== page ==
What is Pragmatic Philosophy?

Pragmatic is a philosophical movement that emphasizes the practicality of knowledge, language, and thought. The pragmatic view is that most philosophical issues, including concepts like truth and reality are best viewed as tools for prediction, problem solving, and action rather than for accurately describing or mirroring the world. Pragmatism is often seen as a third alternative to analytic and continental philosophy, and was first developed in the United States by Charles Sanders Peirce and William James.

In the early 1900s, Peirce and James identified a fundamental and seemingly irresolvable clash between two ways of thinking: the ‘tough-minded’ empiricist commitment to experience and going by ‘the facts’, and the ‘tender-minded’ preference for a priori principles that appeal to reason. They promised that pragmatism would provide the way forward.

Unlike many other philosophical movements, pragmatism has spread beyond its initial North American enclave and continues to be active in a wide range of disciplines. Its methods have influenced the fields of sociology, psychology, and history, and it has been applied to a number of important social problems, such as education, politics, and religion. Pragmatism is also influential in feminism (Seigfried 1996), ecology, Native American philosophy, and many other liberatory projects.

In addition to its contributions in philosophy, pragmatism has given rise to the field of pragmatics, which studies the contextual nature of meaning and communication. Pragmatics, as a branch of linguistics, analyzes how context alters the semiotics of verbal expressions, and reveals how the resulting utterance has different semantic and functional meanings. It is also concerned with the interplay between language and other forms of communication, such as non-linguistic gestures.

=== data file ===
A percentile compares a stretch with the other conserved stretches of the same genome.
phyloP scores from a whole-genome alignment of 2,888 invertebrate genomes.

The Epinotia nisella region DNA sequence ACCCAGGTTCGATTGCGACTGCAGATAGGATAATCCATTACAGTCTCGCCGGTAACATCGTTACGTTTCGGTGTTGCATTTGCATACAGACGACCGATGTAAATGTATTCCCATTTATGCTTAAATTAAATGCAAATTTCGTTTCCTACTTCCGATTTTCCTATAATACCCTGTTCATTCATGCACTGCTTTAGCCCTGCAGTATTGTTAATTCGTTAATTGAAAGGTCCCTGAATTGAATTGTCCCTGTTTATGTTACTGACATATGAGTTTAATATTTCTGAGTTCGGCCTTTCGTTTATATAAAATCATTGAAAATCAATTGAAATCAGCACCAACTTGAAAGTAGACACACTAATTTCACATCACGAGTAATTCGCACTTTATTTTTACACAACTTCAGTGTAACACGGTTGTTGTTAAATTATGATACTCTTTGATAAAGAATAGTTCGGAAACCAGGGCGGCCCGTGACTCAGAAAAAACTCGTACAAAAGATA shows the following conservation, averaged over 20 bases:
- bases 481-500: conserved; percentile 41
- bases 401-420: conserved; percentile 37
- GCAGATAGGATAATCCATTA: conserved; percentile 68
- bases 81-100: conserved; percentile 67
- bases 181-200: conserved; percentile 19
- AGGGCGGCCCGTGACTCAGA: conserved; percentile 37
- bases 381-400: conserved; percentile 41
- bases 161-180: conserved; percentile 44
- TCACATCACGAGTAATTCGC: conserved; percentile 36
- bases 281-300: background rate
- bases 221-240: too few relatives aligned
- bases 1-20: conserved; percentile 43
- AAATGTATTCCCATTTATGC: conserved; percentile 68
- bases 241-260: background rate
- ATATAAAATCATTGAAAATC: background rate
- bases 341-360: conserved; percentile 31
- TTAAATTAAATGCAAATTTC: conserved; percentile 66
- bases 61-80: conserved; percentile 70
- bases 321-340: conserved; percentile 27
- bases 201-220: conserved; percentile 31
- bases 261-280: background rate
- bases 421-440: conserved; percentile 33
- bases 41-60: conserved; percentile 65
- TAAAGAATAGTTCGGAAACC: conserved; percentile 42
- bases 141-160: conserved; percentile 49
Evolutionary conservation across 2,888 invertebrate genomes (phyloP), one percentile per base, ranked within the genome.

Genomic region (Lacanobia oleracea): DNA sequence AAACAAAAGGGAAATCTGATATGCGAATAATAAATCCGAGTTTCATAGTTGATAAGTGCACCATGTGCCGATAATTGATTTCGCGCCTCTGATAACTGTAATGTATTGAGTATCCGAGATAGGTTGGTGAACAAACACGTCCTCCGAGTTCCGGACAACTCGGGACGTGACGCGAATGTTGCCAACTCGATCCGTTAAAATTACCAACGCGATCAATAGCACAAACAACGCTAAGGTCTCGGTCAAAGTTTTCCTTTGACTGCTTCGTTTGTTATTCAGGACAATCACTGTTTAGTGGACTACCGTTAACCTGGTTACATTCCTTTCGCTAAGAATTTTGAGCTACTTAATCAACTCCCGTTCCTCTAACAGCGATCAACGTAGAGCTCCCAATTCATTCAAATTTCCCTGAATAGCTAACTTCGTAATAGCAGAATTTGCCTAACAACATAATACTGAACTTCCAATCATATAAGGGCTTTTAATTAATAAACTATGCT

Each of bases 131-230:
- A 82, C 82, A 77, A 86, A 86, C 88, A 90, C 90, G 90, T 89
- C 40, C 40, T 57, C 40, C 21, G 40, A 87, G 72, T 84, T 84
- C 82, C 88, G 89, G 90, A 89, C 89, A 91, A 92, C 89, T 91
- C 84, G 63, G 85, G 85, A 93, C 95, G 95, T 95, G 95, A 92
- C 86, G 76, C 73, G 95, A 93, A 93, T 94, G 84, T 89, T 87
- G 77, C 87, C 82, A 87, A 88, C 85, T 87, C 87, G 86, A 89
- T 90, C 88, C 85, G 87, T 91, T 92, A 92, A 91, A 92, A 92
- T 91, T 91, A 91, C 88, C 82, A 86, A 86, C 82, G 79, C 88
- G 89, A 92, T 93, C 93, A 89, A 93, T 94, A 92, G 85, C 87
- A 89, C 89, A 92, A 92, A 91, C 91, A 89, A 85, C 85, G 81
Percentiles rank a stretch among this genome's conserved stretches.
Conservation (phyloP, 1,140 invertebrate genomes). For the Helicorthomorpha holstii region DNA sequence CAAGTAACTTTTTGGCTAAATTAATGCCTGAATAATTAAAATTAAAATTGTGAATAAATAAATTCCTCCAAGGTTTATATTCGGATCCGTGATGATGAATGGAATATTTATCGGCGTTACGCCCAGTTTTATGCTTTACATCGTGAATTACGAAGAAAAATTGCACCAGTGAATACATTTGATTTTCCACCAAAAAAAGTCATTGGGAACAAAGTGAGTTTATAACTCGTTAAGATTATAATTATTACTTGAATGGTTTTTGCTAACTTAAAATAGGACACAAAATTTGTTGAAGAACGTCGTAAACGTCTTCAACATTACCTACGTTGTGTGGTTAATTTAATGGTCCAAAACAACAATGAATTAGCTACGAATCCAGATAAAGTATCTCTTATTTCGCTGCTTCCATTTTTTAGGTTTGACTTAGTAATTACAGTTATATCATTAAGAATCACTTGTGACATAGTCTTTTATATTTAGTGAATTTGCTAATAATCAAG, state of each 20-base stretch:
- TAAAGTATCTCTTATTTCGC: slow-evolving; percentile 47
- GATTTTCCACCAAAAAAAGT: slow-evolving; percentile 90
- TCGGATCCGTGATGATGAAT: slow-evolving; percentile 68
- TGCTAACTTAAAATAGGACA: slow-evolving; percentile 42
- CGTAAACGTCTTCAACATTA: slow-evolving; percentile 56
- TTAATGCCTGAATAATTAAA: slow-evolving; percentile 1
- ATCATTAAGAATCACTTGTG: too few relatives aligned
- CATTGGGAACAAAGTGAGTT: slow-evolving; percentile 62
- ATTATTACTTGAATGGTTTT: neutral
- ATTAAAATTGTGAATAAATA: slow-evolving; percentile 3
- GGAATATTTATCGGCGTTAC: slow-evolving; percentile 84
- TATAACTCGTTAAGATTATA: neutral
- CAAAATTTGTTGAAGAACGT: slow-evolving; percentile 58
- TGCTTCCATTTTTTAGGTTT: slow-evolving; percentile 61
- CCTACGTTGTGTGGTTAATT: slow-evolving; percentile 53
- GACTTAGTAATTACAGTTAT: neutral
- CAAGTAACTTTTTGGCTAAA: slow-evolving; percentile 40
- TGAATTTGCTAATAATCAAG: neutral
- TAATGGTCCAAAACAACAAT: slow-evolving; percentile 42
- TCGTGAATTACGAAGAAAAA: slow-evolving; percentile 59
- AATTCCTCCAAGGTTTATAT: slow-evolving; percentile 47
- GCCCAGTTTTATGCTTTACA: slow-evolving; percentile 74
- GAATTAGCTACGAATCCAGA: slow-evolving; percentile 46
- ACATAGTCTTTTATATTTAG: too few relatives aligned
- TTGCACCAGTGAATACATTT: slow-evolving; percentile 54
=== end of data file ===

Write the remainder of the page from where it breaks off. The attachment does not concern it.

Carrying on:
When the term ‘pragmatic’ is used or abused, it stifles innovation and creativity within project management. Abuse of the word pragmatic can be seen in short response ideas that fail to take into account present risks and available resources or in proposals for quick fixes, based on limited and sometimes outdated data, without regard to potential repercussions. True pragmatism involves a balance of vision and practicality that is driven by the right mix of risk and benefit, learning from the past while embracing opportunities for growth and improvement.

The articles in this special issue highlight the breadth of topics to which pragmatism has contributed and suggest that future progress in pragmatics will be achieved by developing precise, theoretically motivated connections between pragmatic mechanisms on the one hand, and the semantic and cognitive mechanisms that underlie them on the other. This will require collaboration among researchers from across the disciplines to create a toolkit of individual differences measures that follows best practice and integrates theory-driven methods. This will provide a basis for achieving more objective, reliable, and valid pragmatic outcomes.